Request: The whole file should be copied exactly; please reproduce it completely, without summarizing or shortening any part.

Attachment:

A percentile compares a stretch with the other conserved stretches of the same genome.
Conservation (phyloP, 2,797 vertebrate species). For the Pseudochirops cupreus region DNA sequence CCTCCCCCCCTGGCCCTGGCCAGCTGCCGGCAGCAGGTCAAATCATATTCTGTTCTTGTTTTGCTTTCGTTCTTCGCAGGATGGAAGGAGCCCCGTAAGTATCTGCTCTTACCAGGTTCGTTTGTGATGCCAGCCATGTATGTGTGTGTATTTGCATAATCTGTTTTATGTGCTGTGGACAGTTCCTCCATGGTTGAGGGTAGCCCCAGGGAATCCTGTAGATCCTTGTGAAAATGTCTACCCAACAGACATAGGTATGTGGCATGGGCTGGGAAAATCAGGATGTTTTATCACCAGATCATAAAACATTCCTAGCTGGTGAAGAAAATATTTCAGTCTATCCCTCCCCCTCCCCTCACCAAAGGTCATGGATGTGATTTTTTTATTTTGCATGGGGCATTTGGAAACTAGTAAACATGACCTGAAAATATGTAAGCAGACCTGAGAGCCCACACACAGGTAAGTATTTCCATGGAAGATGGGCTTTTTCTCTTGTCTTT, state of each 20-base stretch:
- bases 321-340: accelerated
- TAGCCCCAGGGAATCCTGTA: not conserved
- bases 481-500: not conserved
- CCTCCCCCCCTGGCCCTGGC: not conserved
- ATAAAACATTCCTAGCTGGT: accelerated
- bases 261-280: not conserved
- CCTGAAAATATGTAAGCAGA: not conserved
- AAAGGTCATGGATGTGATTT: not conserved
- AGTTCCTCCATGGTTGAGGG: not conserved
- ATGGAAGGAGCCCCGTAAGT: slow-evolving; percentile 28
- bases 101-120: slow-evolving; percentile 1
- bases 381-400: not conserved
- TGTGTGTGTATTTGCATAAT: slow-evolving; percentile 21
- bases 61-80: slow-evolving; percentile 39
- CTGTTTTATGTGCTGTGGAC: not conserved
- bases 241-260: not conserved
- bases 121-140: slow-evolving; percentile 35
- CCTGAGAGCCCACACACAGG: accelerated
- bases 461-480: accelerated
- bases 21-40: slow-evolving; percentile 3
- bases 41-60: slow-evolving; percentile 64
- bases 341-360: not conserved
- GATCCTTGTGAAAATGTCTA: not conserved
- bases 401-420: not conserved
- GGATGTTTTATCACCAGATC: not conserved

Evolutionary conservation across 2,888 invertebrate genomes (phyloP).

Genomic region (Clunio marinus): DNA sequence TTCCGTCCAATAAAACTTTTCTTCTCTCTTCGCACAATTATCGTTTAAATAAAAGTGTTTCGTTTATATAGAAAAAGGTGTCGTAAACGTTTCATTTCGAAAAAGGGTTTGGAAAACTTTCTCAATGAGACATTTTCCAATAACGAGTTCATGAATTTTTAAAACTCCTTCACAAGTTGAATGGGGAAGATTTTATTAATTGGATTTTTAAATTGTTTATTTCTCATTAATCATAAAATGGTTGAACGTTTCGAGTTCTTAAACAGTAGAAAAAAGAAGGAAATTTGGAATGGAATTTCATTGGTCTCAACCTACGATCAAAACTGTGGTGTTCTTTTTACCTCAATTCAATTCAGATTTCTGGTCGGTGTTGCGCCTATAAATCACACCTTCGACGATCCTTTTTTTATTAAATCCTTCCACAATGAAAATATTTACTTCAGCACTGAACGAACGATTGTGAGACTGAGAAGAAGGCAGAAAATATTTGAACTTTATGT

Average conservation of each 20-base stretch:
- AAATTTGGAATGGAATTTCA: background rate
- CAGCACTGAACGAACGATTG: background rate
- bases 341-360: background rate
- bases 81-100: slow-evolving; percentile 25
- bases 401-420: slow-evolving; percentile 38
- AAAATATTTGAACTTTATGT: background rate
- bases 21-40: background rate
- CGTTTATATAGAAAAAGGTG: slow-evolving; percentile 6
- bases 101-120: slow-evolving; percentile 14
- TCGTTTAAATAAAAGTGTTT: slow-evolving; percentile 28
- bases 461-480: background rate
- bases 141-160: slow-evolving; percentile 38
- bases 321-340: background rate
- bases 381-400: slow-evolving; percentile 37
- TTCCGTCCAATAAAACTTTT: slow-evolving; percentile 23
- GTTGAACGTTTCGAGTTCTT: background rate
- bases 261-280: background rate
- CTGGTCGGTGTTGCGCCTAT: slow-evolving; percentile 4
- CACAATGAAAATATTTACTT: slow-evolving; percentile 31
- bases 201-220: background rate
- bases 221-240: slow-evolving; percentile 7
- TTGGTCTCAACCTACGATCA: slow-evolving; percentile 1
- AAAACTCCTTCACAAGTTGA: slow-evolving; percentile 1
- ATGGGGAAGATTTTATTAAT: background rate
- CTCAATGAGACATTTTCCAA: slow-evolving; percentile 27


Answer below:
A percentile compares a stretch with the other conserved stretches of the same genome.
Conservation (phyloP, 2,797 vertebrate species). For the Pseudochirops cupreus region DNA sequence CCTCCCCCCCTGGCCCTGGCCAGCTGCCGGCAGCAGGTCAAATCATATTCTGTTCTTGTTTTGCTTTCGTTCTTCGCAGGATGGAAGGAGCCCCGTAAGTATCTGCTCTTACCAGGTTCGTTTGTGATGCCAGCCATGTATGTGTGTGTATTTGCATAATCTGTTTTATGTGCTGTGGACAGTTCCTCCATGGTTGAGGGTAGCCCCAGGGAATCCTGTAGATCCTTGTGAAAATGTCTACCCAACAGACATAGGTATGTGGCATGGGCTGGGAAAATCAGGATGTTTTATCACCAGATCATAAAACATTCCTAGCTGGTGAAGAAAATATTTCAGTCTATCCCTCCCCCTCCCCTCACCAAAGGTCATGGATGTGATTTTTTTATTTTGCATGGGGCATTTGGAAACTAGTAAACATGACCTGAAAATATGTAAGCAGACCTGAGAGCCCACACACAGGTAAGTATTTCCATGGAAGATGGGCTTTTTCTCTTGTCTTT, state of each 20-base stretch:
- bases 321-340: accelerated
- TAGCCCCAGGGAATCCTGTA: not conserved
- bases 481-500: not conserved
- CCTCCCCCCCTGGCCCTGGC: not conserved
- ATAAAACATTCCTAGCTGGT: accelerated
- bases 261-280: not conserved
- CCTGAAAATATGTAAGCAGA: not conserved
- AAAGGTCATGGATGTGATTT: not conserved
- AGTTCCTCCATGGTTGAGGG: not conserved
- ATGGAAGGAGCCCCGTAAGT: slow-evolving; percentile 28
- bases 101-120: slow-evolving; percentile 1
- bases 381-400: not conserved
- TGTGTGTGTATTTGCATAAT: slow-evolving; percentile 21
- bases 61-80: slow-evolving; percentile 39
- CTGTTTTATGTGCTGTGGAC: not conserved
- bases 241-260: not conserved
- bases 121-140: slow-evolving; percentile 35
- CCTGAGAGCCCACACACAGG: accelerated
- bases 461-480: accelerated
- bases 21-40: slow-evolving; percentile 3
- bases 41-60: slow-evolving; percentile 64
- bases 341-360: not conserved
- GATCCTTGTGAAAATGTCTA: not conserved
- bases 401-420: not conserved
- GGATGTTTTATCACCAGATC: not conserved

Evolutionary conservation across 2,888 invertebrate genomes (phyloP).

Genomic region (Clunio marinus): DNA sequence TTCCGTCCAATAAAACTTTTCTTCTCTCTTCGCACAATTATCGTTTAAATAAAAGTGTTTCGTTTATATAGAAAAAGGTGTCGTAAACGTTTCATTTCGAAAAAGGGTTTGGAAAACTTTCTCAATGAGACATTTTCCAATAACGAGTTCATGAATTTTTAAAACTCCTTCACAAGTTGAATGGGGAAGATTTTATTAATTGGATTTTTAAATTGTTTATTTCTCATTAATCATAAAATGGTTGAACGTTTCGAGTTCTTAAACAGTAGAAAAAAGAAGGAAATTTGGAATGGAATTTCATTGGTCTCAACCTACGATCAAAACTGTGGTGTTCTTTTTACCTCAATTCAATTCAGATTTCTGGTCGGTGTTGCGCCTATAAATCACACCTTCGACGATCCTTTTTTTATTAAATCCTTCCACAATGAAAATATTTACTTCAGCACTGAACGAACGATTGTGAGACTGAGAAGAAGGCAGAAAATATTTGAACTTTATGT

Average conservation of each 20-base stretch:
- AAATTTGGAATGGAATTTCA: background rate
- CAGCACTGAACGAACGATTG: background rate
- bases 341-360: background rate
- bases 81-100: slow-evolving; percentile 25
- bases 401-420: slow-evolving; percentile 38
- AAAATATTTGAACTTTATGT: background rate
- bases 21-40: background rate
- CGTTTATATAGAAAAAGGTG: slow-evolving; percentile 6
- bases 101-120: slow-evolving; percentile 14
- TCGTTTAAATAAAAGTGTTT: slow-evolving; percentile 28
- bases 461-480: background rate
- bases 141-160: slow-evolving; percentile 38
- bases 321-340: background rate
- bases 381-400: slow-evolving; percentile 37
- TTCCGTCCAATAAAACTTTT: slow-evolving; percentile 23
- GTTGAACGTTTCGAGTTCTT: background rate
- bases 261-280: background rate
- CTGGTCGGTGTTGCGCCTAT: slow-evolving; percentile 4
- CACAATGAAAATATTTACTT: slow-evolving; percentile 31
- bases 201-220: background rate
- bases 221-240: slow-evolving; percentile 7
- TTGGTCTCAACCTACGATCA: slow-evolving; percentile 1
- AAAACTCCTTCACAAGTTGA: slow-evolving; percentile 1
- ATGGGGAAGATTTTATTAAT: background rate
- CTCAATGAGACATTTTCCAA: slow-evolving; percentile 27